Kind of a bummer, but what was the most informative Zep site online, Achilles Last Stand (ledzeppelin.org) is no more it seems. Still you can get an overview of all of Jimmy’s gear here and, especially, here. Interesting fact: his first guitar was a Selmer Graziano bought from a London shop called Selmer Muscial Instruments Ltd, which had originally been founded when the Davis Brothers “…secured an agency deal to sell saxophones supplied by the French company Selmer,” the French instrument company that Gypsy Jazzers or Django Reinhardt fans know as the maker for almost all of the guitars Django used throughout his career. The Graziano was actually made by a Czech company and was modeled on the Fender Stratocaster but Jimmy bought it at the “Selmer” shop.

Next, check out GuitarLessons 365 for an in-depth lesson on the entire song. I’ve mentioned this site many times. Highly recommend! Great lessons, easy to follow and understand!

I also recommend Shut Up and Play tutorials and you can find the lesson for Over the Hillshere.

If you are a person who would rather follow a written tab (and I’m not sure why you would want to do that given the quality of the video lessons), but if you do, there is a good tab here.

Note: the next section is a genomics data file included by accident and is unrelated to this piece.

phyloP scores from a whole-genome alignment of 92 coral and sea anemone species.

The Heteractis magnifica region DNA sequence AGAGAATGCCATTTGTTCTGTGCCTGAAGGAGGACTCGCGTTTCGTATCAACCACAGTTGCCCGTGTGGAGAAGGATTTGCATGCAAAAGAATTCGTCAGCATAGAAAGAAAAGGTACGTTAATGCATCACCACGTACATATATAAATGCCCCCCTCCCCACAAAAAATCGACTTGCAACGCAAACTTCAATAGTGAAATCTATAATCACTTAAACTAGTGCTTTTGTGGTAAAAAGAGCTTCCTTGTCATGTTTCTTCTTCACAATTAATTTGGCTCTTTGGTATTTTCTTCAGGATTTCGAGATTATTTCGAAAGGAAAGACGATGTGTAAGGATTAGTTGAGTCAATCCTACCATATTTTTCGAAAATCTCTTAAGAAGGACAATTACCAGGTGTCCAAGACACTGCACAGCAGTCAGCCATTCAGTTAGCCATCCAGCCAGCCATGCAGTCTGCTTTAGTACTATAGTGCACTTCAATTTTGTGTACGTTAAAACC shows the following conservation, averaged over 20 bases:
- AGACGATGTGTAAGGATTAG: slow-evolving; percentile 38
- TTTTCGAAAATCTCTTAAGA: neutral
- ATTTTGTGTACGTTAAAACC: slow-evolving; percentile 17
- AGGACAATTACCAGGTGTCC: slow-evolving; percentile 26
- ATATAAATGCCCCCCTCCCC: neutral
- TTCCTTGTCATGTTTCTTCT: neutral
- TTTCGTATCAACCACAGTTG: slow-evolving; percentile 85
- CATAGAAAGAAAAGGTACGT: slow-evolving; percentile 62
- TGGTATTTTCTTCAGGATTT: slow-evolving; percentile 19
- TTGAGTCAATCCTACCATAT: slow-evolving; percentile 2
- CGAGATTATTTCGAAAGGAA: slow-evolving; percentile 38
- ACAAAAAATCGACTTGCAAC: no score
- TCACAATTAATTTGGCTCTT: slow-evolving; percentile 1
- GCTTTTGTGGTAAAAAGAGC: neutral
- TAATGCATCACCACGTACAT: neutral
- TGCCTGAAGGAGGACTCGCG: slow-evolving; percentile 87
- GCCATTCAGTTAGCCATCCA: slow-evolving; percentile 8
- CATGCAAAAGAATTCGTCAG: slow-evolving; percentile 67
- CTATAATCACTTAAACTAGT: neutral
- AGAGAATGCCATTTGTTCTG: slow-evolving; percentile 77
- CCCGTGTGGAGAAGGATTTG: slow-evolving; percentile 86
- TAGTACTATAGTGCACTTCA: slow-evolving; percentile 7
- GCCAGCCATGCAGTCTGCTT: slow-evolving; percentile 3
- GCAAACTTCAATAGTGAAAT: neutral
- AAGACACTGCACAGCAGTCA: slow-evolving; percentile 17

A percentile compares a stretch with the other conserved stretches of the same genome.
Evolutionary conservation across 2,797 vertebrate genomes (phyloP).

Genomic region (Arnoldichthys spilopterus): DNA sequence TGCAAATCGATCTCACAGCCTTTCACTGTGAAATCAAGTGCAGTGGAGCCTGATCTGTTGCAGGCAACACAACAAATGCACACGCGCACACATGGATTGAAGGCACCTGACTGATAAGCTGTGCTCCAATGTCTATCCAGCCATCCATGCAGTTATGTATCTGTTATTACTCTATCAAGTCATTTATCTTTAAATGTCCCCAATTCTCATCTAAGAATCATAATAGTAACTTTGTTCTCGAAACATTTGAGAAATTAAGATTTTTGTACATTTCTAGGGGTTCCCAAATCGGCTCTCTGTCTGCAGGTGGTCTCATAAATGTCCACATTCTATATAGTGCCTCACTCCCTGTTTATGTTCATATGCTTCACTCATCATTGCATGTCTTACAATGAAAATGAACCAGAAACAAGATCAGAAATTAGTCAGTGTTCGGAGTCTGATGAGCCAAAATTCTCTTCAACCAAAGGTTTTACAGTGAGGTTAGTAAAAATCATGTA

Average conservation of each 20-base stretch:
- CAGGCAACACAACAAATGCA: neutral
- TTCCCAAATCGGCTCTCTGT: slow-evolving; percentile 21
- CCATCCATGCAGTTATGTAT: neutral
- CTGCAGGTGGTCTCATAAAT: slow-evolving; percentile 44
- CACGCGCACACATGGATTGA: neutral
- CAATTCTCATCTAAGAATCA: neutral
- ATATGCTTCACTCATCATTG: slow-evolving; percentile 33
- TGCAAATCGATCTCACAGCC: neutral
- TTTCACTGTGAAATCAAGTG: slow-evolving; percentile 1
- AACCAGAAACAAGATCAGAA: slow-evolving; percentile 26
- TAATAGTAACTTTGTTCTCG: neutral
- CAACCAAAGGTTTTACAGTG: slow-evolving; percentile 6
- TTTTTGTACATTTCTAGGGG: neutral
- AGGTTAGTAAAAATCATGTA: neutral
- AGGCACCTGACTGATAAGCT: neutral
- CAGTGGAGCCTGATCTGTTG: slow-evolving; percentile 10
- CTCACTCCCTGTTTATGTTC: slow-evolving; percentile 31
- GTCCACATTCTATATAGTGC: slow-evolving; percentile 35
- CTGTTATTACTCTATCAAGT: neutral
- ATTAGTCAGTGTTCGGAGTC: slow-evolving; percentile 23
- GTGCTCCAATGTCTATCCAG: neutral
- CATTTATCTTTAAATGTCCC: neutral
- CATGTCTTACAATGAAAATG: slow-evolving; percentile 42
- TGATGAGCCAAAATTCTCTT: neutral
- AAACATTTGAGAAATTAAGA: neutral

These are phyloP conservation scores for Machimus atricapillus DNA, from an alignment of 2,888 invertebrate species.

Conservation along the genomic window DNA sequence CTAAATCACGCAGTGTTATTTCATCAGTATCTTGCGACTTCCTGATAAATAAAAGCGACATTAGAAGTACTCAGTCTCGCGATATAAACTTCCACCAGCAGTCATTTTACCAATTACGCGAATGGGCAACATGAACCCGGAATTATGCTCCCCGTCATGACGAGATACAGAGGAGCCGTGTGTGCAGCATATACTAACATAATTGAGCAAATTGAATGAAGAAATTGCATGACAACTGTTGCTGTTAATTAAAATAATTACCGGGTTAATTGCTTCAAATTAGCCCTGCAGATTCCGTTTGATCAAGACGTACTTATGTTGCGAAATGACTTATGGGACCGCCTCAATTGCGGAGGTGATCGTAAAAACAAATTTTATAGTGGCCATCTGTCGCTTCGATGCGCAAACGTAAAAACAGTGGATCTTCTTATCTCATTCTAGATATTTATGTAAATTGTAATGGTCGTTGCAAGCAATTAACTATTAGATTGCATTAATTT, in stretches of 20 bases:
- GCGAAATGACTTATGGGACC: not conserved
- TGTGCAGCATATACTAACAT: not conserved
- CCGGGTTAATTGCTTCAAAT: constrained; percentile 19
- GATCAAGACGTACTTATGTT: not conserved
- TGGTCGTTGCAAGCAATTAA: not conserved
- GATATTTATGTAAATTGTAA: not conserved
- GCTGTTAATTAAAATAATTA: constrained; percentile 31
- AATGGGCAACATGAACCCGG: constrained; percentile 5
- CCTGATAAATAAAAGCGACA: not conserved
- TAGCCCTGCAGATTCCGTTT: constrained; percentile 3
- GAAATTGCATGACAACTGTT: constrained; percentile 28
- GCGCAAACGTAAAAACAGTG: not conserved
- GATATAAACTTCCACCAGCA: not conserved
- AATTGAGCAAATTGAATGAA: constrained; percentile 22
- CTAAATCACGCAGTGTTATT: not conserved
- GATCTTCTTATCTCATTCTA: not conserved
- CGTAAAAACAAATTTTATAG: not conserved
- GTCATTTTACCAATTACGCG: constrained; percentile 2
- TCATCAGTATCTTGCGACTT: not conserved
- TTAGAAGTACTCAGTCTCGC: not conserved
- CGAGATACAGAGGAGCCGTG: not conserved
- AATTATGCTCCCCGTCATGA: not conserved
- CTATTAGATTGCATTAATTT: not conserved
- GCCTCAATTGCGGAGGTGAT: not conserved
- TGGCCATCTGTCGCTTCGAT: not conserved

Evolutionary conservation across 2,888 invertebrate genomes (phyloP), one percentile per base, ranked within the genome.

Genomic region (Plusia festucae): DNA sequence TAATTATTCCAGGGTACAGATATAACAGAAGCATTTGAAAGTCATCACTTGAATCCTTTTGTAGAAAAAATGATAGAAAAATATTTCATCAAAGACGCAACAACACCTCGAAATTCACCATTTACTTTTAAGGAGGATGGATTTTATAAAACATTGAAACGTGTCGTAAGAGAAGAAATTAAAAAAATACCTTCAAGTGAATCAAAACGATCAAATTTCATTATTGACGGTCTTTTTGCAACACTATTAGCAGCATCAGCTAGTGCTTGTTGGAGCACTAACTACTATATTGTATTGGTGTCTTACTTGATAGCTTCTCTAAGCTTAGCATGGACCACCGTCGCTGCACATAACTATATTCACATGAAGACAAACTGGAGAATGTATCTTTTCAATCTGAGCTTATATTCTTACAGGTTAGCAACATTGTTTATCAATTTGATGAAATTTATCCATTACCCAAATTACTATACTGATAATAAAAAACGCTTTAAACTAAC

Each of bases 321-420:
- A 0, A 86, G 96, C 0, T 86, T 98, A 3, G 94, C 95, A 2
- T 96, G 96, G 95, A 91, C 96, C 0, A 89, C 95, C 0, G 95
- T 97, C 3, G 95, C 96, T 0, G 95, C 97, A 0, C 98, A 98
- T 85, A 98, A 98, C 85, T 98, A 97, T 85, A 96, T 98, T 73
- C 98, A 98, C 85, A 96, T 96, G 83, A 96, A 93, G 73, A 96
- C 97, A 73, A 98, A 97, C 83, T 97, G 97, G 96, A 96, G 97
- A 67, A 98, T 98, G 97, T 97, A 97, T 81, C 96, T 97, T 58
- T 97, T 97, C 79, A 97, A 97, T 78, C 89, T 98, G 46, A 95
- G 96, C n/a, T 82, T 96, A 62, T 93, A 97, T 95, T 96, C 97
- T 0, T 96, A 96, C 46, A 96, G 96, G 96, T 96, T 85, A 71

There is also a lot to be learned from watching Jimmy and Led Zeppelin play…here a live clip from the 1973 tour at Madison Square Garden. Why this didn’t end up in The Song Remains the Same movie is anyone’s guess. It’s great!! As always there is a lot of improvisation in the Zeppelin live performance. They never played anything live the same way twice and naturally all of the overdubs found on this song and any of the others had to be either approximated or blown off in favor of crazy soloing or harder rocking! Here is the Earl’s Court version.

Over the Hills and Far Away is a great example of Led Zeppelin’s ability to produce and perform an inspiring little number that challenged the limits of acoustic/electric rock music. It is full of riffs and fun guitar parts and illustrates how Jimmy Page was a master at constructing high-energy, high-definition ROCK music. While the basic musical blocks are pretty standard, they are assembled and played in a such an inventive way it’s almost hard to believe the whole song basically revolves around 3 chords. Lyrically, Over the Hills and Far Away is a perfect example of a writer who has come into his own and developed a singular voice. The emotions expressed, opaque and trippy though they may be at times, were perfectly suited to the era the song was conceived in and still resonate today. Robert Plant, the son of Roma parents, is the eternal journeyman/traveler and his ability to marry great lyrics to Jimmy Page’s musical creations, made songs like Over the Hills and Far Away the enduring hits they are.